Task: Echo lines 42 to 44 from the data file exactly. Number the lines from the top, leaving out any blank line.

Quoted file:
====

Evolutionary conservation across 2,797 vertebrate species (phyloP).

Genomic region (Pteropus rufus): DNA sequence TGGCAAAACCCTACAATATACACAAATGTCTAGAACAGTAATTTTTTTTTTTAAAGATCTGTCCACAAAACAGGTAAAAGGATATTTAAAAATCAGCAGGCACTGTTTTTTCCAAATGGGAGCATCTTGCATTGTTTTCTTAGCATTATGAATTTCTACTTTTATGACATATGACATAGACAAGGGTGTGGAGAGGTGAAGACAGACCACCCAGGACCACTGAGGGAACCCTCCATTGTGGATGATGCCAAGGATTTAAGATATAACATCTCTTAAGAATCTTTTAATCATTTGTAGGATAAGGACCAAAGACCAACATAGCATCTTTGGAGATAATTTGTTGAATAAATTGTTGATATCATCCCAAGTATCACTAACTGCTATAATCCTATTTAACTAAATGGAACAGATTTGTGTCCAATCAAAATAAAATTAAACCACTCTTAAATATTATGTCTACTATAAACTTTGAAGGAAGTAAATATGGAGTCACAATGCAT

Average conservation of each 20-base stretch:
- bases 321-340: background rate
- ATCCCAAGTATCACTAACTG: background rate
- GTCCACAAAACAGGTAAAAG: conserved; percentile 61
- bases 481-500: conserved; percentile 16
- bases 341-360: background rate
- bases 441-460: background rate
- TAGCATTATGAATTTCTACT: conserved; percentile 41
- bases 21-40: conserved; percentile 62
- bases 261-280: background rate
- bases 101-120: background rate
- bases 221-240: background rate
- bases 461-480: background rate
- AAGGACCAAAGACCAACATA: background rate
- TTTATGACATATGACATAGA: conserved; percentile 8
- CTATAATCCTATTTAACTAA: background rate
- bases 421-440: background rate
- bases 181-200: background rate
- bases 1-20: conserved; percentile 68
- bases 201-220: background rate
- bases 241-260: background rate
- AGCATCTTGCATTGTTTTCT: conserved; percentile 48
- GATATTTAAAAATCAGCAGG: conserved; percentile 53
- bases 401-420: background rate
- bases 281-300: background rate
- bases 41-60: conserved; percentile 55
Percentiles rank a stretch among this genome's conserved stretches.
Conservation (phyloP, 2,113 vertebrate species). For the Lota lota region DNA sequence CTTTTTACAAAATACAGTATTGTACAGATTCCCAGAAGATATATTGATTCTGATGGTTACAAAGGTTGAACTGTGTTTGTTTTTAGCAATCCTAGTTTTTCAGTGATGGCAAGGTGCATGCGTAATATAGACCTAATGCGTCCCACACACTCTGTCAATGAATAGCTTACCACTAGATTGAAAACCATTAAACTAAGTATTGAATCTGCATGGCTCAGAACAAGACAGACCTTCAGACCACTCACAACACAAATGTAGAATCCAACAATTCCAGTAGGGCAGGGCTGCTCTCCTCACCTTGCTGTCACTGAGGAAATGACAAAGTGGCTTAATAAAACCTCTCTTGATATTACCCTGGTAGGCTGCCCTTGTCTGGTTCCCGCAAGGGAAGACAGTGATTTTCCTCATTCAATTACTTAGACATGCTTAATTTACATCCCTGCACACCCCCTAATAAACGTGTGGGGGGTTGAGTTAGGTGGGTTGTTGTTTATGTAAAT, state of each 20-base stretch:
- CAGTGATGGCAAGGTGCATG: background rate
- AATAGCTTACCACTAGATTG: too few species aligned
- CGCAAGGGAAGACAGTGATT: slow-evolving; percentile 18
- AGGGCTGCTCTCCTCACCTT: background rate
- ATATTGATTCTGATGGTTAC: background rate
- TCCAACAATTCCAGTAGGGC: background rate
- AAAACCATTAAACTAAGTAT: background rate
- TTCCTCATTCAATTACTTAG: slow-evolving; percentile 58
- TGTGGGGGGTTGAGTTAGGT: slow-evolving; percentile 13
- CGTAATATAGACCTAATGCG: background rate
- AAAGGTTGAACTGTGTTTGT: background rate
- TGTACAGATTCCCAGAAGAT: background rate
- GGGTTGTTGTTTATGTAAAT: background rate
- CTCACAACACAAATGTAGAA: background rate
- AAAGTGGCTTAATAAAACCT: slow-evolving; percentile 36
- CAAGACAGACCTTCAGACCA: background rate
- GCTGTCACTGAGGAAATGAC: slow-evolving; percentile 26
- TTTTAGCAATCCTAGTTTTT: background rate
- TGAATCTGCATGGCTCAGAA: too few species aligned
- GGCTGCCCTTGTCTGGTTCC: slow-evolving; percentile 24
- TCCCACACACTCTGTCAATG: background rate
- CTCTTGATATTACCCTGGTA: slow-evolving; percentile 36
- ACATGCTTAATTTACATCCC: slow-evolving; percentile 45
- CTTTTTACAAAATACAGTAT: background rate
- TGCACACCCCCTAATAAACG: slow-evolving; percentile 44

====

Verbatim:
- TGTACAGATTCCCAGAAGAT: background rate
- GGGTTGTTGTTTATGTAAAT: background rate
- CTCACAACACAAATGTAGAA: background rate